Picture a toilet. Is it made of porcelain, perhaps? Does it have a water-filled bowl to collect the waste? Is the waste then flushed into a sewer system?
Does the toilet you imagined have a tank, fed by indoor plumbing? Does the tank hold clean water that is used to refill the toilet bowl?
If you pictured something like this,
chances are that you live in a part of the world where water is relatively plentiful. It’s a fair bet that you have indoor plumbing. And probably all of your neighbours do, too.
Flush toilets are a familiar part of everyday life for many. However, some areas of the world lack the resources to support flush toilets.
India’s water crisis makes flush toilets an impractical solution for the country’s sanitation needs. While flush toilets need no electricity to operate, their water requirements would be impossible to meet.
In addition, less than 15% of sewage in India is currently being treated. Adding yet more sewage to the overburdened waterways would hardly improve the state of sanitation in India.
Although many of us consider the flush toilet a given, there are over two billion people in the world today who do not have any sort of toilet. They don’t have a flush toilet, a pit latrine, or any sort of fixture with waste collection.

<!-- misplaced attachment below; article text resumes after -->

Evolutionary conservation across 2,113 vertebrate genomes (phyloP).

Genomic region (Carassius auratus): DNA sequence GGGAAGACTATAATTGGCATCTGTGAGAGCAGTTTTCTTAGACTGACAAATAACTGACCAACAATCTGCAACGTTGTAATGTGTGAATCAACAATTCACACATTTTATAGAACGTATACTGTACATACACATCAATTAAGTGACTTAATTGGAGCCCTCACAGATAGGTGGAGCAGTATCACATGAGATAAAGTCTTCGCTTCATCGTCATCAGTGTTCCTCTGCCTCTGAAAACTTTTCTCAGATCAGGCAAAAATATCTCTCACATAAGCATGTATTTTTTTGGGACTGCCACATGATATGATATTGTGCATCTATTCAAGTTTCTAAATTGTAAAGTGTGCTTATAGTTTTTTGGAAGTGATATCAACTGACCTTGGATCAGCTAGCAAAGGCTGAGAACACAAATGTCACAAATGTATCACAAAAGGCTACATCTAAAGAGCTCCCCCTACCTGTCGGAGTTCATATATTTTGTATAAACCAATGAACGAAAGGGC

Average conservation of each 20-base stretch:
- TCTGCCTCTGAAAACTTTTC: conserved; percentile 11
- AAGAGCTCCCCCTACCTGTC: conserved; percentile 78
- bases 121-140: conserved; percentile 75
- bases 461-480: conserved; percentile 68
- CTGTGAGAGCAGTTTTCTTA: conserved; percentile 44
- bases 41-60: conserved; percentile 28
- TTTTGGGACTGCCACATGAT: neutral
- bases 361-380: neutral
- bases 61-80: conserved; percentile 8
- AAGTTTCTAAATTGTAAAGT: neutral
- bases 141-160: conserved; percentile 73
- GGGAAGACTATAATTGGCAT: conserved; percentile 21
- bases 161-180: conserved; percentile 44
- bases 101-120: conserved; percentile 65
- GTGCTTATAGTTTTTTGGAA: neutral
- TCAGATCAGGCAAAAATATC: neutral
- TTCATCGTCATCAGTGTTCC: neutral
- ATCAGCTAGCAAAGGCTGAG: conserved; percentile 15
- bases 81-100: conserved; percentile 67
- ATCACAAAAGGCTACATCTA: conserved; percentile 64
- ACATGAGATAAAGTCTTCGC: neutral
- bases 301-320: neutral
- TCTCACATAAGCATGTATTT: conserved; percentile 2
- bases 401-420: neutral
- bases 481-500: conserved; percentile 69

Instead, their toilet facilities are open areas. In fields. Near rivers.
This practice leads to stunted growth in 39% of India’s children. It has a detrimental effect on maternal and new-born health. It means lower life expectancy.
173 people are defecating in the open for every square kilometre in [India]. That ratio would be the same as 500 people having to defecate in the open in the Square Mile of the City of London, or 15,000 people in Manhattan, New York City. Open defecation leaves communities filthy and children ill and undernourished.
– WaterAid.org, It’s No Joke: The State of the World’s Toilets 2015
In these dire circumstances, punctuated by bleak statistics, innovations in toilet technology represent new hope. These innovations could be solutions to some of India’s worst sanitation issues.
Some recent toilet innovations have focused on the separation of liquid and solid waste, which can each be reclaimed for different purposes.
Using treated, dried faecal matter for fuel is nothing new. But in the past few years, research has shown that urine can be processed and reused for various purposes, including generating low levels of electricity. In addition, the potassium, phosphate, and nitrogen content of human urine can be recycled into fertiliser.
Shrinking global phosphate reserves drive the need to find a sustainable source of phosphate and other plant-nourishing minerals. Urine certainly fits the bill as a sustainable, renewable resource.
Like urine, reclaimed solid waste can be used as fertilizer. Once treated and dried, it can also become fuel. This fuel can be used to produce electricity.
In addition, treating and then recycling the waste means keeping it from contaminating India’s waterways. Since human waste is the single largest source of waterborne disease, recycling the waste will reduce disease.
Stopping the Spread of Disease…by Design